- Fine-medium ground coffee
- Bring a pot of water to a light boil.
- Place your pour-over dripper on top of your coffee mug.
- Insert a filter into the dripper and add coffee grounds (roughly one tbsp per cup of water)
- Pour a little water on your coffee grounds just to get them wet and wait a few seconds.
- Slowly pour the remaining water over the coffee grounds in a circular motion.
- Remove the dripper and enjoy your brew!
8. How To Use A Moka Pot For Camping
Often referred to as an espresso pot, the Moka pot consists of an upper and lower chamber. As one of the more complicated camping coffee maker options, the Moka pot is best suited for experienced coffee connoisseurs.
- Moka or espresso pot: They are available in a variety of sizes.
- Espresso-ground coffee: It’s important to choose the appropriate grind.
- A camping grill: In this case, it’s safer not to use your campfire.
- Bring a pot of water to a boil.
- Unscrew the espresso pot and fill the bottom chamber with freshly boiled water.
- Fill the grounds basket with coffee.
- Inset the grounds basket into the bottom chamber and screw the top back on.
- Heat the pot over low heat until you see coffee coming into the upper chamber.
- When coffee reaches desired strength, remove from heat and pour into your cup.
9. Cold Brew
If you prefer your coffee cold and refreshing, then it’s time to whip up some cold brew. The best thing about cold brew is you can prepare it in bulk before you leave for camping.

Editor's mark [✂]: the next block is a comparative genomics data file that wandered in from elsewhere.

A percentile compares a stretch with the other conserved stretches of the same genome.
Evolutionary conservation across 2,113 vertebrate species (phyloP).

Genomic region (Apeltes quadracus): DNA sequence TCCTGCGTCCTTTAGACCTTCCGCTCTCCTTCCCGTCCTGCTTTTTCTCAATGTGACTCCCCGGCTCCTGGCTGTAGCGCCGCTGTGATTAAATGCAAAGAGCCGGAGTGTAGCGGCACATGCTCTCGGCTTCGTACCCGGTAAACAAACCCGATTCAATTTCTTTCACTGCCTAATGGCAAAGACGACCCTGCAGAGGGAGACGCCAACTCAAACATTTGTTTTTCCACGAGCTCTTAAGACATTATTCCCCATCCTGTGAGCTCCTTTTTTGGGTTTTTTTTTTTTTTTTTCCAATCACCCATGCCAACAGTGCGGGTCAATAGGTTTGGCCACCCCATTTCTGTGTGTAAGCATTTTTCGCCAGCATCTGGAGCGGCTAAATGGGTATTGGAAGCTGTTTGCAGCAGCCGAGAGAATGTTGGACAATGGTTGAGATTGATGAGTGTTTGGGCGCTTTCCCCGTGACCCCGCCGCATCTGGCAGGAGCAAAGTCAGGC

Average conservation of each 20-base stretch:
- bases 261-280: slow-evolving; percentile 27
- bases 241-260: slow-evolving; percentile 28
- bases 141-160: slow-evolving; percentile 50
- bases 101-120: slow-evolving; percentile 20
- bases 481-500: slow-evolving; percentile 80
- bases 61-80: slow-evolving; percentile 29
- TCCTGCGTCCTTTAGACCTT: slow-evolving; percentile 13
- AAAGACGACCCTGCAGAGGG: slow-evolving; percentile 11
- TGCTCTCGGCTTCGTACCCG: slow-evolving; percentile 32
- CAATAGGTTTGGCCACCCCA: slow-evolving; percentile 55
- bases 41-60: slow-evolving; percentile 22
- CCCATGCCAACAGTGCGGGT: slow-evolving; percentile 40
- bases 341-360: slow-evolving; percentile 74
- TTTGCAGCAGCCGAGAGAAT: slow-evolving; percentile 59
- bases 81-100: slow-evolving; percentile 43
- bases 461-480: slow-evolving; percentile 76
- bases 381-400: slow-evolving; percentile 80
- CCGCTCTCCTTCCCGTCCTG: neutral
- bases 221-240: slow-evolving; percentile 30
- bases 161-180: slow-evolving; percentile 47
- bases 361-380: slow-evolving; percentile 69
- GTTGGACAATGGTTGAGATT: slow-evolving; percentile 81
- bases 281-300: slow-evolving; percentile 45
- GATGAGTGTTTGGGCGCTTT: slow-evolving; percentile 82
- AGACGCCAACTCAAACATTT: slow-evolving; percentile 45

- Cold brew coffee pitcher or french press: If you’re making cold brew in bulk, opt for the biggest pitcher or press available.
- Coarse ground coffee: The water needs to move freely through the grinds, anything too fine will make this difficult.
- Container: For transporting your cold brew if making it at home ahead of time.
- Cold water: As the name suggests, cold brew is steeped in cold water, not hot.
- Add ground coffee and cold water to your pitcher or french press. Use a ratio of one part coffee to eight parts water.
- Stir the grounds and store in the fridge for at least 12 hours but up to 24 hours.
- Pour the finished cold brew into a container or straight into your glass.
- Drink up and enjoy!
10. Propane Coffee Maker
Can’t get enough of your drip coffee maker? Then this one’s for you.
- A propane coffee maker: These are not the most common, but Coleman makes a good one.
- A propane canister: Be sure to get the appropriate canister for your specific propane coffee maker.
- A BBQ lighter: to ignite the burner.
- Coffee filters: paper or reusable.
- Medium ground coffee: the best choice for drip coffee.
- Fill the water reserve and insert a coffee filter into the basket.
- Add coffee grounds to the filter.
- Turn on propane and ignite the burner.
- Coffee is finished when the pot is full and coffee stops dripping.
- Turn off propane, pour, and enjoy.